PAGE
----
I'm a mechanical engineer who has been involved in the purchase of some industrial machinery. This is typical. You call the company, they will usually have a regional salesman come to your place of business to talk about it and bring literature. It's a very old way of doing business, but also effective. If there is a place to order from the website, it is usually for only after you have talked to their sales staff. This is actually a good website for me, because it shows a price. You would usually have to call to figure out if a machine costs $50k or $250k.


Here's an overview of 3D printed molds for injection molding.[1] These aren't the first people to do this. The mold has to have a much higher melting point than the material being molded, of course.

Formlabs has a "high temp resin", melting point around 289C.[2] US$200/liter. This is for their stereolithography machine. Filament-based 3D printers, not going to work for this.

This makes sense for production shops that need to make a few hundred of something.

[1] https://www.3dhubs.com/knowledge-base/3d-printing-low-run-in...

[2] https://archive-media.formlabs.com/upload/HighTemp-DataSheet...


I couldn't imagine forking over $12k to a website that looks like a poorly constructed phishing attempt


Web site looks fine, probably done by an engineer. Rather that than some slicked up bullshit from some “startup”.


This is an interesting comment; first, we have something akin to

> Web site looks fine, probably done by an engineer..."that looks like a poorly constructed phishing attempt"

...an amalgam of your's and parent's (to your's) posts, and then your's:

> Rather that than some slicked up bullshit from some “startup”

So the question on my mind is, "What does a ecommerce website look like that would satisfy both of your outlooks?"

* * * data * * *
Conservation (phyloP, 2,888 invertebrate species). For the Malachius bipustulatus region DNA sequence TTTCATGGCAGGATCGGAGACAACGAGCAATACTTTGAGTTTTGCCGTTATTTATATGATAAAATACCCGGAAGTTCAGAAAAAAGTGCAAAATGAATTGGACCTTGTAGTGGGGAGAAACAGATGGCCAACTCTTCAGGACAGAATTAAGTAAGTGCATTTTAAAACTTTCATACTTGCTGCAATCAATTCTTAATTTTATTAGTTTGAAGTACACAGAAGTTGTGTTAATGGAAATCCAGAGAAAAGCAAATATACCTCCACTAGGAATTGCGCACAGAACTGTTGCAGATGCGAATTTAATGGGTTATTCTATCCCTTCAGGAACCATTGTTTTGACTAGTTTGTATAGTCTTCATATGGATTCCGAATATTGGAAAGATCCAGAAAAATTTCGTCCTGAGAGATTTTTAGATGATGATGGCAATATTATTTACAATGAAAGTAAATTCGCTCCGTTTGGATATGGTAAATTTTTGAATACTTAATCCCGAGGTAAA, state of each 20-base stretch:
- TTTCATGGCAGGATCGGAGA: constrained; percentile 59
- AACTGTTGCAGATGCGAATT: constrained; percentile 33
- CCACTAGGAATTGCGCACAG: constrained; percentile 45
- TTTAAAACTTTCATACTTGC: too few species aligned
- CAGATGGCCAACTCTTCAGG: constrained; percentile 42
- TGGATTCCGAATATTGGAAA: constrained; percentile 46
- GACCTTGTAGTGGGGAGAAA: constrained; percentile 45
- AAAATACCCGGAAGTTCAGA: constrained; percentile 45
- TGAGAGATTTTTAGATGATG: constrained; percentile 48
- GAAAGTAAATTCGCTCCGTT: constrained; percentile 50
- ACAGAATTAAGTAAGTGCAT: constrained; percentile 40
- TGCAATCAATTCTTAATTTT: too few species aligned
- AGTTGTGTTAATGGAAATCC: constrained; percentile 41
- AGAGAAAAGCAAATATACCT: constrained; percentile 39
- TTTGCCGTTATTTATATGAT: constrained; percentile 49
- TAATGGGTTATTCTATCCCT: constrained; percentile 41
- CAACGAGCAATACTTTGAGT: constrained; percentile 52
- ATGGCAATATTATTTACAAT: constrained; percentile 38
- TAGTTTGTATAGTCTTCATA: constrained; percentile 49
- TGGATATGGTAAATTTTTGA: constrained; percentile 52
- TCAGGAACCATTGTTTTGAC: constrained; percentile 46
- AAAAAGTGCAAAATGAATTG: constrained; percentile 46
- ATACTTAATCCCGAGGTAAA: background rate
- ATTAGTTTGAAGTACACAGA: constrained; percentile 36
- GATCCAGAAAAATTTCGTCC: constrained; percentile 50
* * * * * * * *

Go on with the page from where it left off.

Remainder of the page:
That is, how does a designer/web developer create a website that won't look too "slick startup BS", but yet won't look like "non-designer engineering garbage"?

I'm not asking you for an answer, but posing this question for others to possibly think about what that answer might be, because too often we encounter one or the other option, and both turn potential customers away...


The other comment below yours does illustrate it a bit better, I don't think a sales site needs to be of a 'slick startup' style to provide a little more trust about their product and service, rather just take some care and attention with their presentation.

Things like the lackluster approach to their imagery or the lack of thought behind layout of elements in the footer/header etc to me doesn't instill the notion that this company has taken any care or thought to their own presentation, and because of that I wouldn't trust them to also take care with their card processing or other infrastructure related to taking my payment. You don't need a design degree or a deep understanding of the arts to make something which doesn't look like a dog's breakfast :)